Visual comparisons are rather common in children’s nonfiction picture books. You can compare different things visually. Here the focus is on size: height, length or area.
Visual comparisons look easy when they are done right, and if they’re not – well, they make you frown. Your beholding flow stops. Picture books are great platforms for visual information like this, and the play between big and small is visible in a lot of fiction work, too. Visual comparisons that don’t need words to be comprehended allow children to be the ones to catch what’s happening.
When looking at visual comparisons from visual/verbal narrative point of view, they are primarily visual and the verbal part is selective and sparse.
I have given it thought whether this category should be on its own or should it be merged with the next one (Numerical data). All this, comparing of sizes, is of course mathematical data even though numbers might not be visible. But because of the audience (children) and form (picture book) I continue keeping them separated. You could say – this is a good category for approaching numerical data.
The numbers can be there, of course, like in Chickenology. But the numbers are additional information: the grand focus of the illustration is on the boy and the chickens, especially the big black one. Here the comparison is of height.
The book by Sara Hurst and Ana Seixas, built around visual comparisons, does a good job. The comparisons are easy to grasp: You don’t necessarily need to read the text to understand that the T-rex is the size of a Londoner bus, or that the triceratops is the size of a bulldozer. Feather lengths are compared to a pencil and a large banana. The measuring tape, given to show the length of Anchiornis, gives you a one-step-further comparison to the real world’s measures.
Heads and Tails Underwater is a good example of a very picture book kind of way to show and compare size. Most of the other animals in the book only take up two pages on two spreads. But the whale takes 4 pages on 3 spreads: a whole extra spread, as can be seen in the picture above, because of its size.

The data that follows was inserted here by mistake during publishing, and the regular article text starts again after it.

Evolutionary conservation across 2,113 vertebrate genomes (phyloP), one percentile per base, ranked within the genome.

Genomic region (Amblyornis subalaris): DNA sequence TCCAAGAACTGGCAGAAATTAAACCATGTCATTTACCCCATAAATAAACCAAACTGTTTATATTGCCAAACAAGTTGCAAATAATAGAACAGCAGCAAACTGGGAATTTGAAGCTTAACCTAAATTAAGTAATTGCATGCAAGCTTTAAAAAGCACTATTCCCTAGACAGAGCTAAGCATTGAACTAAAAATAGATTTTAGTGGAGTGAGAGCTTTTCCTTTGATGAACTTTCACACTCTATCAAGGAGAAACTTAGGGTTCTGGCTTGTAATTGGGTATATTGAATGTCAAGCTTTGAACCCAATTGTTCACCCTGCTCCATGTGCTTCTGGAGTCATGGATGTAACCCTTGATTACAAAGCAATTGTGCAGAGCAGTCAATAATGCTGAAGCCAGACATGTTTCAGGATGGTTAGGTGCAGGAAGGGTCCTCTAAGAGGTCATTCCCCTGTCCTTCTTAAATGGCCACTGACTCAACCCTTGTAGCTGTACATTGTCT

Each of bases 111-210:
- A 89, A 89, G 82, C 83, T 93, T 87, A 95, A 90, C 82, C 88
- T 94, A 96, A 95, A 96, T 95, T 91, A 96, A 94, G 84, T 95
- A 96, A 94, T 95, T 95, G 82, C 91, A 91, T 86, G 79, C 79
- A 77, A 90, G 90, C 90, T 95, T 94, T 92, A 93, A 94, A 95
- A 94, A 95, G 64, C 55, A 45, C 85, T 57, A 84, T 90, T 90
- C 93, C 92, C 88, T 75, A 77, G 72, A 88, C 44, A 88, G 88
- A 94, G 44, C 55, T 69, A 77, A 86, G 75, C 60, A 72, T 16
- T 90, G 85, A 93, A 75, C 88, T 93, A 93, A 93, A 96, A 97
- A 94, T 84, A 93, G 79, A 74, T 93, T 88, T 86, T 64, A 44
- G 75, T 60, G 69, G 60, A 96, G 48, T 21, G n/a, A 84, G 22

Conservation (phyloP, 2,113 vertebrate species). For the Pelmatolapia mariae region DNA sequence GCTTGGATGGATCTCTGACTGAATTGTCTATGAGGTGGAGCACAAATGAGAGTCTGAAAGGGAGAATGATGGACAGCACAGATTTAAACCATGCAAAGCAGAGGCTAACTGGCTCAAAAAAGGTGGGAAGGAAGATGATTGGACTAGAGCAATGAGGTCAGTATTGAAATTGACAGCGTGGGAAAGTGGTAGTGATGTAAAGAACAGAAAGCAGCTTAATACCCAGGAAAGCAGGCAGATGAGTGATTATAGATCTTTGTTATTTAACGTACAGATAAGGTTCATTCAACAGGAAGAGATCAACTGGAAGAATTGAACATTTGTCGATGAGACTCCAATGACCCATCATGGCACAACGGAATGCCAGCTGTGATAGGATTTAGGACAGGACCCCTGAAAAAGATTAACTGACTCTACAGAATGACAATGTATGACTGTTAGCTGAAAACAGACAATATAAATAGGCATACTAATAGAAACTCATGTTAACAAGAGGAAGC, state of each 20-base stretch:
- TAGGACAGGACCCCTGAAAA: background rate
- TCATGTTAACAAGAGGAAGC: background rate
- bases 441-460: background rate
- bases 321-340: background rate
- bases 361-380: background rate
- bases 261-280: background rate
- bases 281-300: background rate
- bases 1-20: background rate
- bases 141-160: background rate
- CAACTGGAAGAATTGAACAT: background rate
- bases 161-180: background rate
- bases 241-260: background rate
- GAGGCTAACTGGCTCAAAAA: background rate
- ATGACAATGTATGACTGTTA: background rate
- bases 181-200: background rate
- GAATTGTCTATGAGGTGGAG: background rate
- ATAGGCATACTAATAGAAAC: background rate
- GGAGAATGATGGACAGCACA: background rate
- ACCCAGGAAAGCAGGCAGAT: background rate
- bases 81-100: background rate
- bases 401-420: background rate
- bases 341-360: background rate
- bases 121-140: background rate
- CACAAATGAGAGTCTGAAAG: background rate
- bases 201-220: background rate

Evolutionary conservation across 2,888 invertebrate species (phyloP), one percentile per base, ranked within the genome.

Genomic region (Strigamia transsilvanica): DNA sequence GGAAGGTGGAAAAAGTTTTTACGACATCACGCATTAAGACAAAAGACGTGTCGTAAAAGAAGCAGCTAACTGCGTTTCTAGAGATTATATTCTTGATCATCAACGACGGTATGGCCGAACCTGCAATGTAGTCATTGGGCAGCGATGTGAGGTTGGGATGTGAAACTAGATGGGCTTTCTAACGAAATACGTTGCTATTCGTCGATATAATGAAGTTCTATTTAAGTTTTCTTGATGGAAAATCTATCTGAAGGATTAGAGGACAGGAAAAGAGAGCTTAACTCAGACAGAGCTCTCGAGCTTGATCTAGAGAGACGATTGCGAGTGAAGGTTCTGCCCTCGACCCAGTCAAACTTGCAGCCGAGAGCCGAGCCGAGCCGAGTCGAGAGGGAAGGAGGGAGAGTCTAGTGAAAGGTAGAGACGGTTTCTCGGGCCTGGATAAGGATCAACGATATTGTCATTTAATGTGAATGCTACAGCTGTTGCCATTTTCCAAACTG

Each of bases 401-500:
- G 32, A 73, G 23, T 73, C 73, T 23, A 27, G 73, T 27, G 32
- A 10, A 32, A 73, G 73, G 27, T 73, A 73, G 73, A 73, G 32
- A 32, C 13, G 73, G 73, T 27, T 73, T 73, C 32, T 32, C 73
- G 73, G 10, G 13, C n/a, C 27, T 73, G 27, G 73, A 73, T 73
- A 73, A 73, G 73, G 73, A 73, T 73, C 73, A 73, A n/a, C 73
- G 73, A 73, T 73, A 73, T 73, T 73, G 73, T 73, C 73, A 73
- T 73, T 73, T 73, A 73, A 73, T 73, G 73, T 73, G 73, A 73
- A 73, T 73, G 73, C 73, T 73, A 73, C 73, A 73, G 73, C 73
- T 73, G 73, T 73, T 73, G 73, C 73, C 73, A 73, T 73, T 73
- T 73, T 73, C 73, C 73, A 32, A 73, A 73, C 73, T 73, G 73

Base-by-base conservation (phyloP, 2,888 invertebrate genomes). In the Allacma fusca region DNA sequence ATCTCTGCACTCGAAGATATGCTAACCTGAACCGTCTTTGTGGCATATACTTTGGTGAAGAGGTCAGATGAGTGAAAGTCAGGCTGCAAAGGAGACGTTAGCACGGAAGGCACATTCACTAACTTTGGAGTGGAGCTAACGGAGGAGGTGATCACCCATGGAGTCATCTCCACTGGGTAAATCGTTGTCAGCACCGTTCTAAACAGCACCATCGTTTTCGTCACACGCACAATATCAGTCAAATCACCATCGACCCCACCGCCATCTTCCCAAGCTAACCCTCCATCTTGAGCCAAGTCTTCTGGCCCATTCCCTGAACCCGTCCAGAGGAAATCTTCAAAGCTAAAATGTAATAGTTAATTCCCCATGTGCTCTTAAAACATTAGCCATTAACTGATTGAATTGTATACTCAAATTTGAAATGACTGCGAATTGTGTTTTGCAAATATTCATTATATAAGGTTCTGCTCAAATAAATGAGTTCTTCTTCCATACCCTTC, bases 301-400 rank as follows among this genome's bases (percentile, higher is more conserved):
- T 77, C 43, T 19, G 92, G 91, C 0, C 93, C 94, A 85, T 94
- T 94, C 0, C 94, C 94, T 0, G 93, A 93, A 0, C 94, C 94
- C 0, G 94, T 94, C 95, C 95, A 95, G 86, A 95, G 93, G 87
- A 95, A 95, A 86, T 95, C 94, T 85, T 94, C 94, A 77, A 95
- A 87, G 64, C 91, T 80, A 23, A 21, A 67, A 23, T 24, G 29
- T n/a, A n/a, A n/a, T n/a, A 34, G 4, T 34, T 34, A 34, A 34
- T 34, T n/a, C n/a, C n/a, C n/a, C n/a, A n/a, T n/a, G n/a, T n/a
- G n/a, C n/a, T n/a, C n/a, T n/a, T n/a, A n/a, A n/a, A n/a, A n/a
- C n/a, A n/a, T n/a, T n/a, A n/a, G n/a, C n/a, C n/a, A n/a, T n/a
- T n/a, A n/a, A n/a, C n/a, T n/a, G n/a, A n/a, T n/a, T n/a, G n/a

Looking at structures
Can a visual comparison be the main structural factor of a picture book? Yes it can. Jason Chin’s Your Place in the Universe is comparisons from the beginning to the end, starting with the book itself and ending to the end of the universe. And when moving on to the next one you always see the previous page content on the left side as a comparison.
Chin uses the book itself as a start to comparing: 8-year-olds are about five times as tall as the book. Chin has a unique approach to data; and his upcoming book is somewhat a sequel to Your Place in the Universe: The Universe in You: A Microscopic Journey. It goes to the opposite direction!
I am a book. I am a portal to the universe. (2020) by designer and artist Stefanie Posavec and data journalist and researcher Miriam Quick was created to be an interactive experience. Every measurement in it is represented on a 1:1 scale. “Hold me up to the sky. How many stars lie behind my two pages?”
During my Fulbright project I’ve learned to use the word behold rather than read when it comes to picture books. Seems it would be especially appropriate with this book!
Visual Comparisons are the fifth category I have come up with in my Fulbright project during spring 2022 exploring presentations of data in children’s nonfiction picture books published in the United States (and originated; with a few exceptions), especially in the years 2021-22. For more information on the project and on the books I have explored read here.
Interested in more?